northwinds site 2

That latest project was called Northwinds Summit and will contain 140 apartments, 32 condos, 1.2 million square feet of office space, 30,000 square feet of retail and a 140 room hotel. It is projected to add more than 14,000 cars a day to the intersection of GA 400 and Haynes Bridge Road. Northwinds will be right across the street from the Tech 360 project approved last month which will add another 13,000 cars. Those projects will now draw 27,000 more cars a day to what was already one of the busiest intersections in Alpharetta.

And while 27,000 more cars a day may seem like a lot it is only a fraction of the traffic residents should expect from projects approved over the past six years. The seven urban mixed use projects approved alone are projected to add more than 100,000 cars a day to our already congested roadways.

But even that number doesn’t include the thousands of cars coming from all the acreage recently clear cut on Old Milton Parkway. Or the cars coming soon from property cleared on Kimball Bridge Road. Or cars coming from more developments approved on Webb Bridge Road. Or the houses, town houses and condos being built on Mayfield Road, Rucker Road, Canton Street, Academy Street and nearly every other congested corridor in the city.

City Center 4-3-2017

When I ran for office in 2011 there were three candidates running for Mayor and six candidates running for three city council positions. For ten weeks the nine of us spent every possible moment hosting events, knocking on doors and attending debates to explain why the people of Alpharetta should vote for us. The one issue that all nine candidates acknowledged as a top priority for everyone was Alpharetta’s traffic.

Every candidate promised we were going to do something about the horrific traffic that has plagued this city for years. Yet here we are six years later and city council has approved developments that will add well over 100,000 cars a day while we are still years away from traffic improvements that could ease congestion.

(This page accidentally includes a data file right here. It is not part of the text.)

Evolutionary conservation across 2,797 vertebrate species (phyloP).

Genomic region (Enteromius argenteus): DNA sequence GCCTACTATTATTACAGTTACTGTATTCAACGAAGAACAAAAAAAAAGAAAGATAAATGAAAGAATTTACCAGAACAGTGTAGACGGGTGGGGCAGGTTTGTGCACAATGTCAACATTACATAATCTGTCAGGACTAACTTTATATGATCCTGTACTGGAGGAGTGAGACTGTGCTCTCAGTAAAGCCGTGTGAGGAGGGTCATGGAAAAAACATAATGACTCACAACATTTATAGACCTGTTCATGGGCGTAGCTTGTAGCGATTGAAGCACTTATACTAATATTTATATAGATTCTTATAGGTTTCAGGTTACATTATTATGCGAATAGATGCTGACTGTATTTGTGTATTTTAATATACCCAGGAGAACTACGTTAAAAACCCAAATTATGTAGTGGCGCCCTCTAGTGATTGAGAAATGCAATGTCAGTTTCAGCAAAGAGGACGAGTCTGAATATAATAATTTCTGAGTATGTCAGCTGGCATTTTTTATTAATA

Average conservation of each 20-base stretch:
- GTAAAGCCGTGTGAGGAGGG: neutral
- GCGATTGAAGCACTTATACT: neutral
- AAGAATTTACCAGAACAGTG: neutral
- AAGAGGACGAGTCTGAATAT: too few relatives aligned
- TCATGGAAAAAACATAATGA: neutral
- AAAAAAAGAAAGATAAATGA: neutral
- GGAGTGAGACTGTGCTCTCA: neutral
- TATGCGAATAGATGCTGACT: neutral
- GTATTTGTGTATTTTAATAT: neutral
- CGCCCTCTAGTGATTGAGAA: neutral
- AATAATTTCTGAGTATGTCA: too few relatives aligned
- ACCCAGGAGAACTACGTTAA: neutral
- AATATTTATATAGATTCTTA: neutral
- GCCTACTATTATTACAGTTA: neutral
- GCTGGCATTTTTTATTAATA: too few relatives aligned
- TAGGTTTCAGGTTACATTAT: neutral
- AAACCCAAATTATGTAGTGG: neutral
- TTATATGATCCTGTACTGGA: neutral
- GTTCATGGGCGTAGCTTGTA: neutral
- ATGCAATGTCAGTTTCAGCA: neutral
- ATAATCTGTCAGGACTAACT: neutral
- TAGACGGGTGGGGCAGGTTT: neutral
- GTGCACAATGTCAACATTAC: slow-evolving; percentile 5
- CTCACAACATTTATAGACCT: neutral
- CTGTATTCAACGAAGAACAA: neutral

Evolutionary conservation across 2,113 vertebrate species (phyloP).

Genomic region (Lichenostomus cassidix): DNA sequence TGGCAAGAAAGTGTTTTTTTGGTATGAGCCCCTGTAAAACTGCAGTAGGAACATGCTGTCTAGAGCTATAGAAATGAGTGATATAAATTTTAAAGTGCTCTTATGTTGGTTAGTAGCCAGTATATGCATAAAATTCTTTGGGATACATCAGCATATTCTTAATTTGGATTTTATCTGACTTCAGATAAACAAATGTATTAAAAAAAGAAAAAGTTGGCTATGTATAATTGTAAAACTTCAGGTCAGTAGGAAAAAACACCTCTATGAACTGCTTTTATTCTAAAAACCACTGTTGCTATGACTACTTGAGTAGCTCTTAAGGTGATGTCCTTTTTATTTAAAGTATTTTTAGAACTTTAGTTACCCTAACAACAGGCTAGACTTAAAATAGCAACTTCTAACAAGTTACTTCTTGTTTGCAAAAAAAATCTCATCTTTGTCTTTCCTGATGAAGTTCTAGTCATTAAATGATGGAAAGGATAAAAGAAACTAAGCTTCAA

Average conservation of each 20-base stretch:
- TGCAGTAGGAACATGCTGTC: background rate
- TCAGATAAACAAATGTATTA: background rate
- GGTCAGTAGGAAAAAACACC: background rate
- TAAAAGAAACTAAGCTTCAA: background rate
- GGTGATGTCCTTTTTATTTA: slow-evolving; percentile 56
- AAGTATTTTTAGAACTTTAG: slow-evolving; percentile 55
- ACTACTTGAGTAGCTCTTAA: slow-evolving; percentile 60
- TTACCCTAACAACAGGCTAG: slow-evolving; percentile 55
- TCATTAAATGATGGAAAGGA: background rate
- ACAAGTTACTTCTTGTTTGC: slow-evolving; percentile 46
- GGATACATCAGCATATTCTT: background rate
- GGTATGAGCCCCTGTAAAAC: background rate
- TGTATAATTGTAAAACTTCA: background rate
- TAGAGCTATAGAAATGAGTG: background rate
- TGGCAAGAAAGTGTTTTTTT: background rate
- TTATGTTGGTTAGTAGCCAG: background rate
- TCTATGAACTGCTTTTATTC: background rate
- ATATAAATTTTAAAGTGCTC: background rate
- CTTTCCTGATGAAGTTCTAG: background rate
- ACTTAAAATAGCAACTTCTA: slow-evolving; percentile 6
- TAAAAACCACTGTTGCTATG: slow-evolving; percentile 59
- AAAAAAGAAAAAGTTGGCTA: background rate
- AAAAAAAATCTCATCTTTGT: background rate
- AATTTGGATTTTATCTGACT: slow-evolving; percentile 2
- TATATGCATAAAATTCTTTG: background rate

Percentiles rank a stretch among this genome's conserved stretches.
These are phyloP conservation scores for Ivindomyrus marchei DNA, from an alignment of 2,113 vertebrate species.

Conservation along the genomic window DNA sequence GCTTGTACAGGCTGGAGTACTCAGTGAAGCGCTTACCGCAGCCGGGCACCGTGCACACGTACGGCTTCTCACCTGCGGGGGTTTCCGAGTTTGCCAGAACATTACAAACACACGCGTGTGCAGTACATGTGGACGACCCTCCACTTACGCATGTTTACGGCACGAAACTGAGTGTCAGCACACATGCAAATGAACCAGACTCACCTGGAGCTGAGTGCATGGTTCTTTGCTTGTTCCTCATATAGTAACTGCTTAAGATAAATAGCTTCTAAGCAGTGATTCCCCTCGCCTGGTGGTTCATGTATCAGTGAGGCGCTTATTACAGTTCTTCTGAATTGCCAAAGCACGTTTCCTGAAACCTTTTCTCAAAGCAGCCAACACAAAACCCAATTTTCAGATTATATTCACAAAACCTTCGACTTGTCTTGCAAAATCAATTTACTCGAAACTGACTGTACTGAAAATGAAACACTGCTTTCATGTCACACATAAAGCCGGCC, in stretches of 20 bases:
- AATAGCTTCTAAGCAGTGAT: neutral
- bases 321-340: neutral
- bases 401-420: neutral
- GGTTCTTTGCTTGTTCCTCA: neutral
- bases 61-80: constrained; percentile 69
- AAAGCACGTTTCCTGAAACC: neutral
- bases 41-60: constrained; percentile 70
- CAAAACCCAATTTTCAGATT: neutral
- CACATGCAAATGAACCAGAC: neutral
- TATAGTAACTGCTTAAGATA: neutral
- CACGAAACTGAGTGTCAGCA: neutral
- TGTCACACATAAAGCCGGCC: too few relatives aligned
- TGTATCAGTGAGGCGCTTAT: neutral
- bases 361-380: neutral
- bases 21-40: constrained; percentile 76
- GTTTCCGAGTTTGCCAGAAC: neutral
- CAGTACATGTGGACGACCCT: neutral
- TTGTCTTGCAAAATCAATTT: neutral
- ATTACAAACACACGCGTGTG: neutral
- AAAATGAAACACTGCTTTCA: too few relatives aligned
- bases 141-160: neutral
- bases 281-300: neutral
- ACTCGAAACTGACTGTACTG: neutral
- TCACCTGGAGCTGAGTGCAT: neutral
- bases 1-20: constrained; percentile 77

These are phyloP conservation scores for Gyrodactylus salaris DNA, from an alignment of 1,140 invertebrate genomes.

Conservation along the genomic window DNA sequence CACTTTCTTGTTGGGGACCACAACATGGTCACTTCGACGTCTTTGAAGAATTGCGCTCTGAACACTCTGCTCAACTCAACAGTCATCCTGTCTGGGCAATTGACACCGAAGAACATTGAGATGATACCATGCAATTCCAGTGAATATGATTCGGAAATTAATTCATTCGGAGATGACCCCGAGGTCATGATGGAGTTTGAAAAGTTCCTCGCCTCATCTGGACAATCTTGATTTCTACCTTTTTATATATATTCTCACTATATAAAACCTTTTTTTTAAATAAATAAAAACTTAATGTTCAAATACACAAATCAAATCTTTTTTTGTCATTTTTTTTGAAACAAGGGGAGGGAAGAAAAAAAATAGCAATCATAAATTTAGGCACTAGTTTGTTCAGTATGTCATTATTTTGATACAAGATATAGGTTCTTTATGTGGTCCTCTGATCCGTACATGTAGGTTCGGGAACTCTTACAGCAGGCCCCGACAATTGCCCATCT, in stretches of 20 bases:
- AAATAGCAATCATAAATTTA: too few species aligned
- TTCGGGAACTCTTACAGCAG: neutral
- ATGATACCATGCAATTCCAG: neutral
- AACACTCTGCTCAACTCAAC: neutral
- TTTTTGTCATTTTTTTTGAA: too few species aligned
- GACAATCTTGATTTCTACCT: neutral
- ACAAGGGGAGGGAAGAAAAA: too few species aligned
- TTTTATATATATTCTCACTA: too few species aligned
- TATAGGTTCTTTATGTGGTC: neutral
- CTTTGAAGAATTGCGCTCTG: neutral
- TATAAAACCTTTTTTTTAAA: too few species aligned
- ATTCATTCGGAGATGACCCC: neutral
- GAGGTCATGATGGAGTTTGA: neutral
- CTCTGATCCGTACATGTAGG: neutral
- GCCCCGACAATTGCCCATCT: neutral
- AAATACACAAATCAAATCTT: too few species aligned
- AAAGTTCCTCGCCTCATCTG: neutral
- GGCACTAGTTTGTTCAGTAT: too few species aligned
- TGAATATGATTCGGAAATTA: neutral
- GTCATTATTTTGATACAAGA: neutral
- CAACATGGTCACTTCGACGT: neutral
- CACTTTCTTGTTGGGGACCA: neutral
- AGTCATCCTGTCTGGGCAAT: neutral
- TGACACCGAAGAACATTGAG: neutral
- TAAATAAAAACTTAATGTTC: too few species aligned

Don’t get me wrong.  Development is not bad and I am not anti-growth.

I am proud of much that our mayor and council have accomplished over the past six years. Cooperation between the City of Alpharetta, our business community and the commercial property owners who have invested hundreds of millions of dollars help make Alpharetta a shining star in the state of Georgia.

But when I promised to do something about traffic I was committed to supporting a pace and scale of development that our infrastructure could support. Many of my fellow candidates promised the same thing.

Rush hour in Alpharetta is already frustrating and over the next five years it is going to get worse before it gets better. Construction is about to begin along every major roadway in the city.  Critical corridors like Rucker Road and McGinnis Ferry may need to be closed for a while as bridges and roundabouts are constructed. All of this will happen just as new developments start to add tens of thousands of cars to our traffic. You can find more detailed information about the planned projects at this link.

City projects

The long term affects of that congestion along with the impact such rapid growth will have on schools and crime rates are going to be immense. I am concerned that it is just too much too fast. And I know a lot of other Alpharetta residents are concerned too because they ask me about it everywhere I go.